There are some who have proposed that it is sheer vanity for us to imagine
our earth as the only heavenly body populated by creatures with intelligence
and personality. I propose that it is equally vain to imagine that our history,
the one recorded by our historians, the one we know as "recorded history",
is the only valid history for mankind here on this earth.
To imagine life on other galaxies and to search for it are not unrelated.
As is well known, steps have already been undertaken to find evidence in
support of this hypothesis.
In regards to the latter notion, that there exists the possibility of an
infinite series of parallel times... verification of this thoery is a task
whose path is less self-evident, obscured as it is by mists. And yet, we
see glimpses of it, reflected here and there from the great minds who were
not bound to earth by the pettiness that so smothers us. Goethe noted that
his heart contained the capacity for all acts, from the most heinous to
the sublime. Could he have been standing on the threshold of those infinite
courses that sweep into other avenues of time, unseen, unknown and unremembered?
Bernard Yachtmann records instances where people have had glimpses of other
histories, reiterating the conviction that time contains an infinite number
of parallel streams, and in each there are alternative histories, of an
infinite variety. While not every act leads to significant consequence,
many acts do, and what if in an alternate history the consequences of those
acts were indeed being played out. Likewise one can find similar references
by Marconi, Hasjammer, and Brandt, and an exhaustive treatise along these
lines by Don Luis de Nativo.
While at the University of Salamanca at the turn of the century, Don Luis
de Nativo wrote extensively on this theme. Though his manuscripts remained
mostly unpublished and were eventually lost, the man de Nativo is best remembered
as an archetype of de Unamuno's "man of passion" as fleshed out
in TheTragic Sense of Life, de Unamuno's master work. (I have been told
that it was a chance meeting with Joseph Conrad which prompted de Nativo
to pseudonymously publish his epic work El Mundo Gordo.)
In other words, to get right to my point: my proposition is not original.
It has been well documented by others as a reasonable conjecture. No doubt
it is my own insecurity that forces me to cite other, more significant voices,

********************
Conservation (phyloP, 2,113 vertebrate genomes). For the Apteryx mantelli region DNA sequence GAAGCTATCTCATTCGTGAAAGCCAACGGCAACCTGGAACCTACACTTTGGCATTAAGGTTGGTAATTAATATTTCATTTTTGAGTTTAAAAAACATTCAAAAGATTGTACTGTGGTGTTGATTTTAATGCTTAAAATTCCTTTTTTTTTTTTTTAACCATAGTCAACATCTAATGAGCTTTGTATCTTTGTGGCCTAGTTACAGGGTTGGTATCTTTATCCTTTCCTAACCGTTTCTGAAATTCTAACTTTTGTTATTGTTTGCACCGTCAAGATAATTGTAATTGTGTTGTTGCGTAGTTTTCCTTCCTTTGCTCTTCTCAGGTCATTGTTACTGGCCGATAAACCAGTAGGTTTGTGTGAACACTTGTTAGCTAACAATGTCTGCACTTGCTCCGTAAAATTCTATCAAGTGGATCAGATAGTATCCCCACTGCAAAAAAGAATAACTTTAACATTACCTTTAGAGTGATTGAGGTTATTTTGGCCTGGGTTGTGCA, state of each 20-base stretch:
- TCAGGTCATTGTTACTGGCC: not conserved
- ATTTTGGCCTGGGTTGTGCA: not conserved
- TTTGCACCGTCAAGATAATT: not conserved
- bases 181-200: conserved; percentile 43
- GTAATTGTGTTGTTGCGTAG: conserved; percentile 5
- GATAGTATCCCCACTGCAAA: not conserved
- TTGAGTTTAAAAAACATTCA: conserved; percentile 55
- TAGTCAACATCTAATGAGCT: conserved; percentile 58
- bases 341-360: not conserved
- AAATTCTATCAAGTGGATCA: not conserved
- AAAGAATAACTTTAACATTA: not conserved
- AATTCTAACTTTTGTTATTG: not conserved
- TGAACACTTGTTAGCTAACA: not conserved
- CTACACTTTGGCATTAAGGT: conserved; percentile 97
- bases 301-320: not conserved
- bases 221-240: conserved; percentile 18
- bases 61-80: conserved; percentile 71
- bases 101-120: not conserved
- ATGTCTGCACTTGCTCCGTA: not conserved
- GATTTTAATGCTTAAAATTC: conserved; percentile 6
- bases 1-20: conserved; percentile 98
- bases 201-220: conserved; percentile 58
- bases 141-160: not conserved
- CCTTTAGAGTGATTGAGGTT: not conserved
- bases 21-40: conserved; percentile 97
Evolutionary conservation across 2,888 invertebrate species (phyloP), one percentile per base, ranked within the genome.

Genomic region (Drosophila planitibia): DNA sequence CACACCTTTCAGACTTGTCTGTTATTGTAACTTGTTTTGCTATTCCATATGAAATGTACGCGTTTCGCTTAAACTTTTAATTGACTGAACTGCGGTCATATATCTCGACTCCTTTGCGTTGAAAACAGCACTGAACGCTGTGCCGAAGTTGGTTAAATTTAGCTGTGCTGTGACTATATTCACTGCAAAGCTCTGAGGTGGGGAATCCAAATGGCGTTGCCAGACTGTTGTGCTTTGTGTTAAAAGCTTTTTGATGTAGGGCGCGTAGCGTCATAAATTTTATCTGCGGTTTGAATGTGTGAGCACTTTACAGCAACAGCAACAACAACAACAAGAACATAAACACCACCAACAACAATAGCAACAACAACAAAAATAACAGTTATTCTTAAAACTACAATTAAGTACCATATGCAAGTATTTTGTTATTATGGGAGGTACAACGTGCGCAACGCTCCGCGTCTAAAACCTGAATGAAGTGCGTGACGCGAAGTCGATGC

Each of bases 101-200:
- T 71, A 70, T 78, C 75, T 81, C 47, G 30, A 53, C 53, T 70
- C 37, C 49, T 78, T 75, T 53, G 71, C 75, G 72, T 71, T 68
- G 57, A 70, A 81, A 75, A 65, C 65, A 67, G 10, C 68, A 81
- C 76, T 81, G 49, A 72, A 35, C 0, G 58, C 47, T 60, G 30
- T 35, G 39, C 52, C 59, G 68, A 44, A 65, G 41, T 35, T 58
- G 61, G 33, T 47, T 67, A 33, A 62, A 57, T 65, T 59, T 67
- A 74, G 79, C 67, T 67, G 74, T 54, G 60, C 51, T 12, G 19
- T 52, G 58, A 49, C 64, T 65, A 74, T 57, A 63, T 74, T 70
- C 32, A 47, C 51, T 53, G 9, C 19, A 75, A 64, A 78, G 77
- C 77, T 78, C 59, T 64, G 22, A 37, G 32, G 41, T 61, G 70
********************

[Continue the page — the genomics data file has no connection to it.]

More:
as if the testimony of my own experience will be insufficient.
Those of you who know me know that I often have unusual dreams. Oftentimes
the dreams unfold as detailed stories. I recently dreamt a short skit which
became a television commercial. I've had prophetic dreams, including a dream
which showed me that my firstborn would be a son. I've also had dreams which
I believe were gifts from God.
In September of 1984 I had a strange dream. As is my custom, I recorded
the images of my dream, in as much detail possible, and its effect.
Two months later, while looking for a book by one author or another at one
of our local used bookstores, I happened upon a small, Irish green, clothbound
book called Flight of Gypsies. It was one of those moments when a decision
carries weight, when you feel compelled to act irrationally. The price,
eight-fifty, was higher than I would have expected, especially considering
the broken binding and what appeared to be several loose and missing pages.
Yet when I opened the book and randomly read about five sentences, I knew
that I must have the book.
I'd no sooner gotten the book home than I regretted the decision. The volume
was more or less a compendium of prophecies by various gypsy seers in England,
from 1632 to 1785. The purpose, I could only surmise, was to assemble a
record of prophetic utterances for verification purposes. For the most part,
the sketchy accounts were repetitive and tedious and I soon found my self
bored. There were prophecies about early deaths, unhappy marriages, deformed
children, and blights on households to the third and fourth generations,
utterances about flea infestations, curses of blindness and baldness, worms,
contagion, and dementia. I put the book on a shelf in our garage.
The next day I found one of the pages lying on the floor next to my desk.
With no intention of reading, I picked it up to deposit it in the trash
when the name Thomas Olney caught my eye. Olney was the name of the man
in my dream. To this man and his family I will need to return, in order
to strengthen my arguments and make plain my case.
Not all dreams are stories, nor do all dreams reveal secrets about the nature
of the universe -- though many reveal secrets about ourselves, and I am
often quite impressed with the power of this magic mirror of our souls.
Nevertheless, that night I began a quest, the result being this which you
now read, of our unremembered history.... one of many, I might add... and
one which we may all, with longing, seek to gain again.... if not for ourselves,
then for our heirs.